One of the arguments put forth by NAPPO and Mr. Regelbrugge is that plants aren't ready for marketwell, there is no one-to-one type match. Well, I might want to point out to you, a patent that issued in the '80's to British Technologies, BT, they discovered belatedly that they had patented the whole Worldwide Web. Well, they were able toin their view. They were able to jump upon their realization and bring suit based on that.
Page 68 PREV PAGE TOP OF DOC
But I guess all I'm trying to say is other industries, there's going to be a clamor, there's going to be chaos. Other industries are going to want to have some mechanism to have patent terms match their marketability, whether or not that's appropriate to society.
Mr. COBLE. My time is about to expire. Mr. Toupin, Dr. DiMauro expressed concern in his written testimony that this bill might impose an administrative burden on the PTO by generating additional interference proceedings. What say you to that?
Mr. TOUPIN. Mr. Chairman, I have looked into this. It has been several years since there was any interference with respect to a plant patent matter and the last reported decision may be over a decade old. So it doesn't appear that this would have a significant administrative impact in that regard.
Mr. COBLE. Very well. Mr. Issa, the gentleman from California.
Mr. ISSA. Thank you, Mr. Chairman. I think I'd like to understand better if I've framed my own thought process of why we would extend in this limited time the period to file a patent, assuming there is no on-sale bar. For me, it was very important that we leave the on-sale bar provision that is common in our law so as to recognize that as soon as you go to work on something, as soon as you're developing, selling it, prototyping in some other country, those who would like to compete are free to do so if there is no quarantine by very quickly bringing it to market and giving you a situation in which you either have to perfect youryou don't have the 10 years anymore, you have 1 year, which is consistent with other patents.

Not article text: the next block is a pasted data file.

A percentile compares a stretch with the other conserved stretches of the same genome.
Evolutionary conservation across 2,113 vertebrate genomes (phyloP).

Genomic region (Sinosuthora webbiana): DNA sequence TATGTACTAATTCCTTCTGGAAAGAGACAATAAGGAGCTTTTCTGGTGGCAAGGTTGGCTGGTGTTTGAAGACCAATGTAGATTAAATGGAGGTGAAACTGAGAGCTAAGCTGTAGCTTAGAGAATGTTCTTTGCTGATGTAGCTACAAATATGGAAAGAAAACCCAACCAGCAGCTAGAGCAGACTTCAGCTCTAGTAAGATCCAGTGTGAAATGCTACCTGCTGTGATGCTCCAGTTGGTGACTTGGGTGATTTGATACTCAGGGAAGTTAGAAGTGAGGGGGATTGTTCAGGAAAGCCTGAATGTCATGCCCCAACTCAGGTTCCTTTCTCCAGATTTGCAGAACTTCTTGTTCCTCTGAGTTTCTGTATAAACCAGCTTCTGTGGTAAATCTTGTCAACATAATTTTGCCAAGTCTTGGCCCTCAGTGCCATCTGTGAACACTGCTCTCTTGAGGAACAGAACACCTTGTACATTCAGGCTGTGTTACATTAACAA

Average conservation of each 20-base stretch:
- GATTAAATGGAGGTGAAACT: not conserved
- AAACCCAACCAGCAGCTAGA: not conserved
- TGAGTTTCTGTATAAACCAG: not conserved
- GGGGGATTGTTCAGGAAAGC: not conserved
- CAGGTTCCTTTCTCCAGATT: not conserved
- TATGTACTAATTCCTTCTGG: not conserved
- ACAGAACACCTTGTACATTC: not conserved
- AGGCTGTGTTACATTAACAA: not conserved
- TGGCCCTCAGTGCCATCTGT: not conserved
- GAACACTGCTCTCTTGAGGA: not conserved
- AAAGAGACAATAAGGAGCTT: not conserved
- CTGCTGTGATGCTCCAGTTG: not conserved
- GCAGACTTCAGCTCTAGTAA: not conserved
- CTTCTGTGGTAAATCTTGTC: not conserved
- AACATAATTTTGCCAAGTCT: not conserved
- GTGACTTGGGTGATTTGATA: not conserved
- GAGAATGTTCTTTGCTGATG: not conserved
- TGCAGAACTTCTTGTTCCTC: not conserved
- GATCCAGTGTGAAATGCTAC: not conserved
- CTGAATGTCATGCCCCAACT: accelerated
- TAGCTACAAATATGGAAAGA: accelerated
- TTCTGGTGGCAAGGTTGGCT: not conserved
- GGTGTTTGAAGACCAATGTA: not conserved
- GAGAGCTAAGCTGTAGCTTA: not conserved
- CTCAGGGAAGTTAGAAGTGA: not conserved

Page 69 PREV PAGE TOP OF DOC
So I think we've tried to protect that, but what I'd like to understand is, don't we, and Mr. Regelbrugge and perhaps Mr. Toupin could help us with this, we do have extensions for classified material developed, but not marketable because it's a secret. We do have extensions for FDA, limitations in Government regulations that often make pharmaceuticals not marketable, even though they've been developed, but because part of the development is Government regulation.
Isn't this somewhat consistent, even if the exact extension isn't the same, and Craig, maybe I'll start with you.
Mr. REGELBRUGGE. Thank you, Congressman Issa. I think you've stated it very, very well. I have nothing to add to the manner in which you stated that issue.
One thing I think that is being confused that is related to the subject you bring up is that the scope of a plant patent is extremely narrow. As you mentioned earlier, it only gives you the right to control the sale, propagation, and use of that exact plant, that exact plant. If somebody else introduces into the market a plant which is identical visually to yours but they can prove independent creation, you have no legal recourse.
So I think it's important. We seem to be confusing in today's discussion the profound difference in scope of, potential scope of coverage between utility patents, which can be much, much broader in their claims, and plant patents, which are narrow in their claims.
The final thing I'd add that I think is related to the question you asked is that there are two very potent incentives to protecting a variety very, very quickly, as quickly as you can, and the 10-year grace period anticipates the hardest, the most difficult situation. One of those is the 1 year on-sale bar. If somebody without your permission introduces the plant into this country, you can quickly use your rightslose your rights, and you sit on your rights at your own peril.